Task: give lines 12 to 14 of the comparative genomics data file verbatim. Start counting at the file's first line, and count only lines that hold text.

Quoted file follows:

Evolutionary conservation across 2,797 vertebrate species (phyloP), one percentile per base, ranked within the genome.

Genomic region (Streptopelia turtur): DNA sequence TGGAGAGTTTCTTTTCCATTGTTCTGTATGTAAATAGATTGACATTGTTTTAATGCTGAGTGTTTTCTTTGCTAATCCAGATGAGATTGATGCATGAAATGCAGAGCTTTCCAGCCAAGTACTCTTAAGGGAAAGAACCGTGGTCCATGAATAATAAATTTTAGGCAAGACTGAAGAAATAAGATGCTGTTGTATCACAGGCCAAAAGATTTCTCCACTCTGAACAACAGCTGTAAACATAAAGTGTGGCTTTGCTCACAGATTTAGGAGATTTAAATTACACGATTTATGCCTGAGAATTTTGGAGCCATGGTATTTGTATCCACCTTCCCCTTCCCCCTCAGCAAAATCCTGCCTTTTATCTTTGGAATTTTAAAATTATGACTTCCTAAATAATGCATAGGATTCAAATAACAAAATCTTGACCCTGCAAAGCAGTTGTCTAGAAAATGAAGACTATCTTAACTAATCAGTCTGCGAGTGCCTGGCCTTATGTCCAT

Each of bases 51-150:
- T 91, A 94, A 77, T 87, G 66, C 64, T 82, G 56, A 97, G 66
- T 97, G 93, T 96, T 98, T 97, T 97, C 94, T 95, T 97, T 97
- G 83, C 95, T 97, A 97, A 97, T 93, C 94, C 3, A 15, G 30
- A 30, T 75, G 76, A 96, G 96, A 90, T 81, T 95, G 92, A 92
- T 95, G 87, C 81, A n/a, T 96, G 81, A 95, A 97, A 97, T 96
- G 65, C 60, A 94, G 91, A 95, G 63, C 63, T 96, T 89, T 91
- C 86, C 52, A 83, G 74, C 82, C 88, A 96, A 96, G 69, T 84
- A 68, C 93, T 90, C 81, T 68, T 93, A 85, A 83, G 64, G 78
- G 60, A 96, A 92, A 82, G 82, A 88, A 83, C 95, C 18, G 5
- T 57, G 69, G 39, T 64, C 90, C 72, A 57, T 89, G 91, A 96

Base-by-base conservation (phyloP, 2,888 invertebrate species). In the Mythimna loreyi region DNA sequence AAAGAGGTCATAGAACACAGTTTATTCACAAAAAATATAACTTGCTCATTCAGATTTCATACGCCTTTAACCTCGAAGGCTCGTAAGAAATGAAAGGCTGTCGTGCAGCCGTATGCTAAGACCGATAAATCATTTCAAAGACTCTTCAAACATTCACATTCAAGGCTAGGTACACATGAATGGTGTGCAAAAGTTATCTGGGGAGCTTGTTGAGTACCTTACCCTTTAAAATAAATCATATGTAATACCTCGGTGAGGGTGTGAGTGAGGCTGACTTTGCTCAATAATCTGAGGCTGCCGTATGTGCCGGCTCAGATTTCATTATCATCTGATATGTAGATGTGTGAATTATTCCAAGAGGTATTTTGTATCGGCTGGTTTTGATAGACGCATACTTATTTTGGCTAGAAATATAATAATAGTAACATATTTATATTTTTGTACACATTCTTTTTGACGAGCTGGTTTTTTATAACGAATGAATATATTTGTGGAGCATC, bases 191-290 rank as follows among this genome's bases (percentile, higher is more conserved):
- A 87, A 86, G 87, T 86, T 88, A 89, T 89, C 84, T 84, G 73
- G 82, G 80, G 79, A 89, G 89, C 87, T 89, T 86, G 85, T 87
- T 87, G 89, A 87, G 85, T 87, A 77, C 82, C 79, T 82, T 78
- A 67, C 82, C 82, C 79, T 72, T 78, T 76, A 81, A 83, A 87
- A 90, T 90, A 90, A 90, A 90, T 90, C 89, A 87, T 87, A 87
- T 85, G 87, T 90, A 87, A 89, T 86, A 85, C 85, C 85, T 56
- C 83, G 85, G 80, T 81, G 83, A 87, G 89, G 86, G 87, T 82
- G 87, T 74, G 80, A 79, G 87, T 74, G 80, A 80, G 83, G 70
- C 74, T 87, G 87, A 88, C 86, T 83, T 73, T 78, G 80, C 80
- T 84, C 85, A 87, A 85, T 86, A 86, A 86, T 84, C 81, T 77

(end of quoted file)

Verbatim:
- G 60, A 96, A 92, A 82, G 82, A 88, A 83, C 95, C 18, G 5
- T 57, G 69, G 39, T 64, C 90, C 72, A 57, T 89, G 91, A 96

Base-by-base conservation (phyloP, 2,888 invertebrate species). In the Mythimna loreyi region DNA sequence AAAGAGGTCATAGAACACAGTTTATTCACAAAAAATATAACTTGCTCATTCAGATTTCATACGCCTTTAACCTCGAAGGCTCGTAAGAAATGAAAGGCTGTCGTGCAGCCGTATGCTAAGACCGATAAATCATTTCAAAGACTCTTCAAACATTCACATTCAAGGCTAGGTACACATGAATGGTGTGCAAAAGTTATCTGGGGAGCTTGTTGAGTACCTTACCCTTTAAAATAAATCATATGTAATACCTCGGTGAGGGTGTGAGTGAGGCTGACTTTGCTCAATAATCTGAGGCTGCCGTATGTGCCGGCTCAGATTTCATTATCATCTGATATGTAGATGTGTGAATTATTCCAAGAGGTATTTTGTATCGGCTGGTTTTGATAGACGCATACTTATTTTGGCTAGAAATATAATAATAGTAACATATTTATATTTTTGTACACATTCTTTTTGACGAGCTGGTTTTTTATAACGAATGAATATATTTGTGGAGCATC, bases 191-290 rank as follows among this genome's bases (percentile, higher is more conserved):